My grandfather passed away right before I started my first job out of college. Since I had flexibility in my travel and schedule, I was able to be with him and my family during his last days.
I remember the weight of all of the emotions that we had. My parents, aunts and uncles, and my grandmother. Each of us were trying to process what was about to happen in our own way. Some of us had lived through other deaths of friends and loved ones, and others, like me, were experiencing this for the the first time.
Ultimately, my grandfather was taken to hospice for the final days of his life, to try in some way to bring his failing body comfort. None of us really knew what to do. As he began to fade he was quite agitated, and it was clear that there was pain. Of course, as a family member, the first instinct is to reach out to touch and sooth. And to sing, to speak. We were told that touch makes it harder for the individual to stop fighting, and ultimately give in to death.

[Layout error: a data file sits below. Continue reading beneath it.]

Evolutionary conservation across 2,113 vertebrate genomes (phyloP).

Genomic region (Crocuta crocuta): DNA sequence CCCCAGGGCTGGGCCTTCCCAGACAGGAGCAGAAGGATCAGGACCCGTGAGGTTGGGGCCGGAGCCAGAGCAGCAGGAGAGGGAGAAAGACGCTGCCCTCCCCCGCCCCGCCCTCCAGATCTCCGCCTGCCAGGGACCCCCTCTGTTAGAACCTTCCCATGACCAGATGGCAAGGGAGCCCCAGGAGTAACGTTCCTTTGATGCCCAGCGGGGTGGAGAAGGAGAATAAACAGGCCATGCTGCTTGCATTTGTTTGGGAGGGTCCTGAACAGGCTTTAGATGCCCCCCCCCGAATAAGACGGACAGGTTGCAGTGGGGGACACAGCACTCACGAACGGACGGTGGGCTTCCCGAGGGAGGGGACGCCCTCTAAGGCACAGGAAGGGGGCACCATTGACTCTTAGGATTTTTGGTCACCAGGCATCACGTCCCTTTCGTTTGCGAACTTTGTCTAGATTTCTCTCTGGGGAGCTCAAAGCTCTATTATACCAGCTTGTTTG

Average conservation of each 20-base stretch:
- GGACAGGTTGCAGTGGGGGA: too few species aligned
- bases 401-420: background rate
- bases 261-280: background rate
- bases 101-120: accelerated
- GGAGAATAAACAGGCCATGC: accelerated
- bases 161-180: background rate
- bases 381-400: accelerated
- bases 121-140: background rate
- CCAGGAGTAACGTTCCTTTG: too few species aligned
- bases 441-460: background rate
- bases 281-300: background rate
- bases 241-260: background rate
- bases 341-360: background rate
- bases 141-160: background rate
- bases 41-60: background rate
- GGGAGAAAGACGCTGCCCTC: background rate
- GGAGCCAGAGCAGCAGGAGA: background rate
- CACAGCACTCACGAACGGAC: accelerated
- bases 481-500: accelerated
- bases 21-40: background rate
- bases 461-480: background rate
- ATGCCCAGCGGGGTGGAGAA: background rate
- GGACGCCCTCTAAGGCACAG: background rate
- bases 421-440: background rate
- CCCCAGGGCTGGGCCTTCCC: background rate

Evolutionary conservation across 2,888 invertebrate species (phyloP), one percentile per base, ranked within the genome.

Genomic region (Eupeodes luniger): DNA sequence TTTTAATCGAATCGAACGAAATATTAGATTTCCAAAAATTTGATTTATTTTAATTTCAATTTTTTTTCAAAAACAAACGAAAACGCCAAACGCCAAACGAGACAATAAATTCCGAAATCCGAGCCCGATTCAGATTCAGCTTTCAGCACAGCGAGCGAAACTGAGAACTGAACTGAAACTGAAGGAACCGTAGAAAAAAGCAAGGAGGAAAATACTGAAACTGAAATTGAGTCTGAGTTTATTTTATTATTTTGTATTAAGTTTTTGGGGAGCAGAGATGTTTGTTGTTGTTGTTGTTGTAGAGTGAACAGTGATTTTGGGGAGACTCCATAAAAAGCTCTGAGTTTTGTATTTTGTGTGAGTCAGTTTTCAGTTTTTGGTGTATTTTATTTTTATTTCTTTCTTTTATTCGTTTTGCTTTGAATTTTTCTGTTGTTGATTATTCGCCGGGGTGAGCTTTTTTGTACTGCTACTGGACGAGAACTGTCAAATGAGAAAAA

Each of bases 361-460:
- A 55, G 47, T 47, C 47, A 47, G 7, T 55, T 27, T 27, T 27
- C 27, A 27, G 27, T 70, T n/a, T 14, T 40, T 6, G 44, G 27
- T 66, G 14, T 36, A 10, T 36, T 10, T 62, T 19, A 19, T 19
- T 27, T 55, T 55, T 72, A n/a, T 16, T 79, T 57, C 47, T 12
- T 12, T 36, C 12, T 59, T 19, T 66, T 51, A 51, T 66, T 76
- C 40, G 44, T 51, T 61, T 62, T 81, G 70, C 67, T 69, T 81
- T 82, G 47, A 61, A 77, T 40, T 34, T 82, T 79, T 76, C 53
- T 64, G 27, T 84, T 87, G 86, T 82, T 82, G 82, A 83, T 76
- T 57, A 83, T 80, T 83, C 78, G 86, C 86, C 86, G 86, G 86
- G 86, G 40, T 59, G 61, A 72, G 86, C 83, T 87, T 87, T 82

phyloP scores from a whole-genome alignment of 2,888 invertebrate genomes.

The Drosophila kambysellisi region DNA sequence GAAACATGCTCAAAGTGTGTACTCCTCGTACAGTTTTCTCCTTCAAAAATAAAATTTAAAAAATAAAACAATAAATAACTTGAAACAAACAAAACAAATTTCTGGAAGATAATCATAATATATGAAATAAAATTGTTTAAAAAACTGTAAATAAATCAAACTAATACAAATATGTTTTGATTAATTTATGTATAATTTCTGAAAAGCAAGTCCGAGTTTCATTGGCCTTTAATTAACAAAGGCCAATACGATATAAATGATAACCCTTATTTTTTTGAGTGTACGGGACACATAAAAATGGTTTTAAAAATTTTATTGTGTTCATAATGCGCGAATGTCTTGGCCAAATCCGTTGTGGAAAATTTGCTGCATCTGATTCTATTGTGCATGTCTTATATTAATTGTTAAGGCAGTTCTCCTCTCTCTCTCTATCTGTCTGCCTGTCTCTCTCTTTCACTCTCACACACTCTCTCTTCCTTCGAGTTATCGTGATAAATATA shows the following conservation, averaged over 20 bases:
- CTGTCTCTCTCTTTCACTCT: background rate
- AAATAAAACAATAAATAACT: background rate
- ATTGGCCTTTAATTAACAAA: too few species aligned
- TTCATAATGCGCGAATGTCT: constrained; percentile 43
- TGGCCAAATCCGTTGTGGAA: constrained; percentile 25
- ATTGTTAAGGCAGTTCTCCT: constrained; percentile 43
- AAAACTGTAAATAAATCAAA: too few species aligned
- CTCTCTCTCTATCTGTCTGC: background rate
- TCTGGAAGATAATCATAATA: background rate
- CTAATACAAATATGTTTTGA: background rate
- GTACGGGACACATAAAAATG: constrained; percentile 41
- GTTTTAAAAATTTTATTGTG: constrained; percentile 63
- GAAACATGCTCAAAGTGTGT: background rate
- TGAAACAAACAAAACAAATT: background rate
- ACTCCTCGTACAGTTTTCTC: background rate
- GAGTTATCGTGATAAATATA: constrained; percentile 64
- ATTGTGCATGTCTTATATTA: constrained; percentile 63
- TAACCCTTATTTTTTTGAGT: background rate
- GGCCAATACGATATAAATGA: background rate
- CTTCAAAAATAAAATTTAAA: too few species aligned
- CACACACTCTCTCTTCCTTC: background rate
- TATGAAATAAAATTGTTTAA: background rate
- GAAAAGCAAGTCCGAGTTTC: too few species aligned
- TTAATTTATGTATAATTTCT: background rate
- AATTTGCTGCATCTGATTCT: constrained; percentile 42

I remember looking around the room, do we? Don't we? There were feelings of helplessness, sadness, confusion. For me, and also for others in my family who had experienced death in varying ways before.
Saying goodbye to a loved one is never easy but in what ways can we support families in knowing how to cope with the process of saying goodbye, and how to provide a peaceful transition for their loved one?